A mission statement should be clear, easily understood sentence. It reads It is Mars One’s goal to establish a human settlement on Mars. That seems pretty clear to me. The point, as was eloquently put, is to establish a permanent settlement on a celestial body other than Earth. There are many reasons to study Mars, and many more to settling the planet. It’s a big idea, with lots of complex parts. I get that it’s not easy to grasp. It is not, however, butt-fuckery. Nor is it interstellar; that’s something completely different.

Considering what an awful, money-grubbing, bastard society of shit-gobs we’ve crafted down here on Earth, what little hope can be reserved for our colonising cousins – especially when the Mars One website compares its batch of space-monkeys to “Vikings and famed explorers of Old World Europe.” So in essence they’re going to go and introduce credit-lending financial systems to whatever resides out there in the black and crush any resistance they meet with an iron fist, presumably before subjugating any extraterrestrial existence under a brutal regime of rape and murder all in the name of televised entertainment.

I consider the people of Earth to be much more than that. Composers, artists, engineers, dreamers, athletes and comedians. It’s easier than ever to pursue what your passion is, and it’s up to each person to put the effort in. There are those that don’t, true, and it could be argued that the barrier to entry is a bit short in places. The world is full of good, and exploration helps us become better at being us. Without explorers we would all be living in caves, with very little technology to aid us. Getting to Mars is a stretch goal that will aid humanity into becoming even more amazing.

Also, there’s no reason to get mad at the Vikings, they were rather normal people for their time. Almost all the stories that are told about them are exaggerated. They were great explorers and skillful traders. Their culture has a lot to be admired, and I do admire their exploration spirit. I was given a copy of the Viking laws by a Scandinavian man I met at ISU and I keep in on my fridge. I run into a lot of negativity about missions to Mars and it usually dissipates once I get a chance to share some of the facts.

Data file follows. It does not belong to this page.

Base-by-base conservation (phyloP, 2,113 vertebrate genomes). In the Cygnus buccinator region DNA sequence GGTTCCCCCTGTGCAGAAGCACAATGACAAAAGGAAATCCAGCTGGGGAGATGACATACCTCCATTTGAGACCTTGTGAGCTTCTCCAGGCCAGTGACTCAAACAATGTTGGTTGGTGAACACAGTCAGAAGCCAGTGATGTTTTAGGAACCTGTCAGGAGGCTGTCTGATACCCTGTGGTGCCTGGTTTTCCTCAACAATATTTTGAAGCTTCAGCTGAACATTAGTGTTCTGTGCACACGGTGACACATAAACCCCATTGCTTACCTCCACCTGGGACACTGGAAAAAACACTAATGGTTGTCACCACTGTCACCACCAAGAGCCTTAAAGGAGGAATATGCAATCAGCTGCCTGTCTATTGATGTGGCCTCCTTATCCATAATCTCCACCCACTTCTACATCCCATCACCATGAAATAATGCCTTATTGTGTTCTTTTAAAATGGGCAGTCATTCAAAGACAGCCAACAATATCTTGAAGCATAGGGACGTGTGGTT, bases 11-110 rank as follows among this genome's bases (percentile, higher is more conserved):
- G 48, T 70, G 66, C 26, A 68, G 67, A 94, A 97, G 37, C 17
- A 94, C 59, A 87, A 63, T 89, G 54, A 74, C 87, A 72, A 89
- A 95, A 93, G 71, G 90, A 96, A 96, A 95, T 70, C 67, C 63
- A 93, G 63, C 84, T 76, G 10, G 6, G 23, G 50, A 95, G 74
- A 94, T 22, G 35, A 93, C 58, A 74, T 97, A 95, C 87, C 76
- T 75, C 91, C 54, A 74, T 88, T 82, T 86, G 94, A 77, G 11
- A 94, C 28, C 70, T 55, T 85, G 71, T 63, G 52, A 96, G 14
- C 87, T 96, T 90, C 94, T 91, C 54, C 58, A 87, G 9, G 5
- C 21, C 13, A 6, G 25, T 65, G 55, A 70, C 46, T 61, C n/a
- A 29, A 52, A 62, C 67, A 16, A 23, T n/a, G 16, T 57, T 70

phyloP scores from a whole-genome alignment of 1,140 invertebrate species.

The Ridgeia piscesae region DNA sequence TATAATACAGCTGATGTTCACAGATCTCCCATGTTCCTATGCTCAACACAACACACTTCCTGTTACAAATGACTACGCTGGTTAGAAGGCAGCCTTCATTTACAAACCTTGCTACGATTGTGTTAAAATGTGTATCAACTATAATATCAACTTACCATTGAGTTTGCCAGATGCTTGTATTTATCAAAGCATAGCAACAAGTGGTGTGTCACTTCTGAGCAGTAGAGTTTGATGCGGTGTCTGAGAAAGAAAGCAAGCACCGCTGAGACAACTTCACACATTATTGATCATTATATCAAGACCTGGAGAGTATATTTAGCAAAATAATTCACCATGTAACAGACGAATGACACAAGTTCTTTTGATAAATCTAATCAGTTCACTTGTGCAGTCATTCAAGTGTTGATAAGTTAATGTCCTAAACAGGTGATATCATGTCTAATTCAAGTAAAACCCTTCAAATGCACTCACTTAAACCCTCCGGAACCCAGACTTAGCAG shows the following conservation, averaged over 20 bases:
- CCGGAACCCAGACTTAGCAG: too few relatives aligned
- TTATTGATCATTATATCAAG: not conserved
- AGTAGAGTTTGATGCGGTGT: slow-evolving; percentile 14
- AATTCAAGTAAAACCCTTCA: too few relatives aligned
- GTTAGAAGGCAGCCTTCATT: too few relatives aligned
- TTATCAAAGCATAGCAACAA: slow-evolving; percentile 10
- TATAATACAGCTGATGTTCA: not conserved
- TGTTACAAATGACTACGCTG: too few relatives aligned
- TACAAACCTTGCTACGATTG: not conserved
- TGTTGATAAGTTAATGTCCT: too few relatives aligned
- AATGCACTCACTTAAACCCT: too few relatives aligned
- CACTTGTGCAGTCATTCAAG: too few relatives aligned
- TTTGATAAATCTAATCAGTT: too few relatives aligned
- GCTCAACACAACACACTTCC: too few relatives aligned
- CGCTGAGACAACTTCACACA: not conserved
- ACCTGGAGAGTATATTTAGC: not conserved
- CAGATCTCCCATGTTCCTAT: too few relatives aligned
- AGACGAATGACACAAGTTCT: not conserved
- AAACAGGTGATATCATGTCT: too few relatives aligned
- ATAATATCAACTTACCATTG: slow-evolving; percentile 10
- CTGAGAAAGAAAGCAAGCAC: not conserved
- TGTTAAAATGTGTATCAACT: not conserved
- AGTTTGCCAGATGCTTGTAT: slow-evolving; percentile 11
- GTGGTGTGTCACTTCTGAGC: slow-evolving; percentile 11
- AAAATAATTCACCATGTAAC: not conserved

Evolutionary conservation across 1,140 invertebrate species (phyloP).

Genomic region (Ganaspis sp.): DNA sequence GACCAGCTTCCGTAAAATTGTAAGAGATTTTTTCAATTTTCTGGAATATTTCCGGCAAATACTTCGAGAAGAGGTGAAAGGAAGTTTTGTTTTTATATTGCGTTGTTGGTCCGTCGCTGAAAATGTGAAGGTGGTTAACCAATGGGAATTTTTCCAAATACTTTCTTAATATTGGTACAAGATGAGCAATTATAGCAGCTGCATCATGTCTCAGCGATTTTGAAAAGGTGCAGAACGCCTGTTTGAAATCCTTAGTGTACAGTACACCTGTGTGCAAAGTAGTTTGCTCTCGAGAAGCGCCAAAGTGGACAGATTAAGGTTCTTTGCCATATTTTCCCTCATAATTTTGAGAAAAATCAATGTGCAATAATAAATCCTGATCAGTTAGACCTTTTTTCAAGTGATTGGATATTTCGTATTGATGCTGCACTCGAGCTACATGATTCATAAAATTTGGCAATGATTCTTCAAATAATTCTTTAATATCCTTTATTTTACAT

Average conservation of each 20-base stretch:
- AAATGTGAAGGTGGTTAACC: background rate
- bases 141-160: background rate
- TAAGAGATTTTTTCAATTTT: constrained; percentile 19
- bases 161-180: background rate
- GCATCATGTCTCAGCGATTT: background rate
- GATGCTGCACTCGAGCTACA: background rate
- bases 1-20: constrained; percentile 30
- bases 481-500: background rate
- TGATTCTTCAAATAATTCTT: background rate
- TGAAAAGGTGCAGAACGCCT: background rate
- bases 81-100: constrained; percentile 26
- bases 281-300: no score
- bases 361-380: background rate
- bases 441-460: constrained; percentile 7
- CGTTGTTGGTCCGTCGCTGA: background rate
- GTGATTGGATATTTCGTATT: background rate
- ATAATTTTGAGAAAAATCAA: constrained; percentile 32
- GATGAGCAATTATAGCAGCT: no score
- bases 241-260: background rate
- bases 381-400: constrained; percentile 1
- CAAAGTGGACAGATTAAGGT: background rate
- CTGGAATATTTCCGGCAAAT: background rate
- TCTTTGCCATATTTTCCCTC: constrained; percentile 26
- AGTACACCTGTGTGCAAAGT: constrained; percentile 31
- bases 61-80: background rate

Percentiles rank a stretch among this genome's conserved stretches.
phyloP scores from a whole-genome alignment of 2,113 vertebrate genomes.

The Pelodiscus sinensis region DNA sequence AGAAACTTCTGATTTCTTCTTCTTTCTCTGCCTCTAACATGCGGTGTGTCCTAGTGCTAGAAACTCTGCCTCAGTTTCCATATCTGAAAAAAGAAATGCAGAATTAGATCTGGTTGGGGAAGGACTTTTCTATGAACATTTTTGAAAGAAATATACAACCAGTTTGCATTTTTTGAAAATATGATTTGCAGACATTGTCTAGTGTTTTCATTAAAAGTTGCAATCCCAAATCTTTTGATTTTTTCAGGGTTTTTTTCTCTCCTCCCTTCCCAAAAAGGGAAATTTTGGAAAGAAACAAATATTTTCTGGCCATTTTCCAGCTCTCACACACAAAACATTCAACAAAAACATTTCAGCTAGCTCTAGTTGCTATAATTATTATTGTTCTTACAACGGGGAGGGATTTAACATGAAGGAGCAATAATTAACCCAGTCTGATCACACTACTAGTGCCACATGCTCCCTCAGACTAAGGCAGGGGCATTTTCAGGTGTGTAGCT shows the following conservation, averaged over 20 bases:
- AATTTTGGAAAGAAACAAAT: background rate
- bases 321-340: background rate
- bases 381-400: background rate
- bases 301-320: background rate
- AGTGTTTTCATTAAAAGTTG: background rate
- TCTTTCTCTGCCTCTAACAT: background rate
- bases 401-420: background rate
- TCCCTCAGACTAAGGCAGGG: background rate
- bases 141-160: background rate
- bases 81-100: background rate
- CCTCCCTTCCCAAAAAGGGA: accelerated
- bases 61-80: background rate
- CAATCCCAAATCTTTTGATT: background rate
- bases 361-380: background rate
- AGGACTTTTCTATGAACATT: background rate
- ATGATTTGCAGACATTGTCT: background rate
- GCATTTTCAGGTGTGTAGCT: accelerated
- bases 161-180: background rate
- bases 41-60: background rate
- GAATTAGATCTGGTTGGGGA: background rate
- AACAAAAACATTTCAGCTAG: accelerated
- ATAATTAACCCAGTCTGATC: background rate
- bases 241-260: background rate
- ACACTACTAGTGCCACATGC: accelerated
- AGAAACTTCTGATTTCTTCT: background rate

Don’t Stay in School

The sentence “Don’t Stay in School” is jarring to those of us who grew up with the words “stay in school” being thrown at us from every direction. The campaign isn’t about people leaving school, but questioning school subjects. When was the last time you sat down and thought, why do we learn what we learn in school? I recently watched the video below and asked myself that very question.

Public school, in it’s k-12 format is supposed to teach people how to be citizens in the society they live in. The skills they need to survive as adults should be learned before they become adults. Is that the case in Alberta? From what I remember of my public education, I don’t think it is.

As the video mentions, I don’t remember being taught how to do my taxes. Money and trade is the foundation of our modern economy, and it’s not in the core classes. Lots of people have their lives ruined by predatory lending every year because these people don’t understand compound interest. Essential financial skills for an adult in Canada are:

  • Paying taxes
  • Understanding lending rates
  • How to manage a budget

So lets teach these skills. Lets make sure kids have mastered these skills, not spend an afternoon looking at some slides.

We should be teaching kids skills that they will used everyday, along side the skills that they can use to better their lives.

People are becoming adults today and they believe that vaccines are bad. This shows a tremendous lack of understanding when it comes to scientific literacy and statistics. These people may have memorized facts, but they have no idea what the data behind those facts mean. It an increasingly data driven world, we need people to understand what the data means. For examples of misunderstanding data, google climate change.

What about something as simple as driving? Why isn’t defensive driving taught in school? Even if you are never going to get behind the wheel of a car in your life, you will walk on a sidewalk. Knowing how to drive would keep you safe while interacting with vehicles. There were over 120,000 injuries from motor vehicle accidents in Canada in 2012. There are cars everywhere in our cities, why aren’t we teaching kids how to change a tire and check the oil? Shouldn’t all of our citizens know if the vehicle they drive everyday is safe to do so?

We need to get everyone to a base line where they can interact with the world we live in. We are not doing that. We owe it to our future to teach our children skills they can use to navigate their lives. You can always take advanced courses later in life, but it becomes very difficult to do so with massive debt due to the misunderstanding of how credit cards work.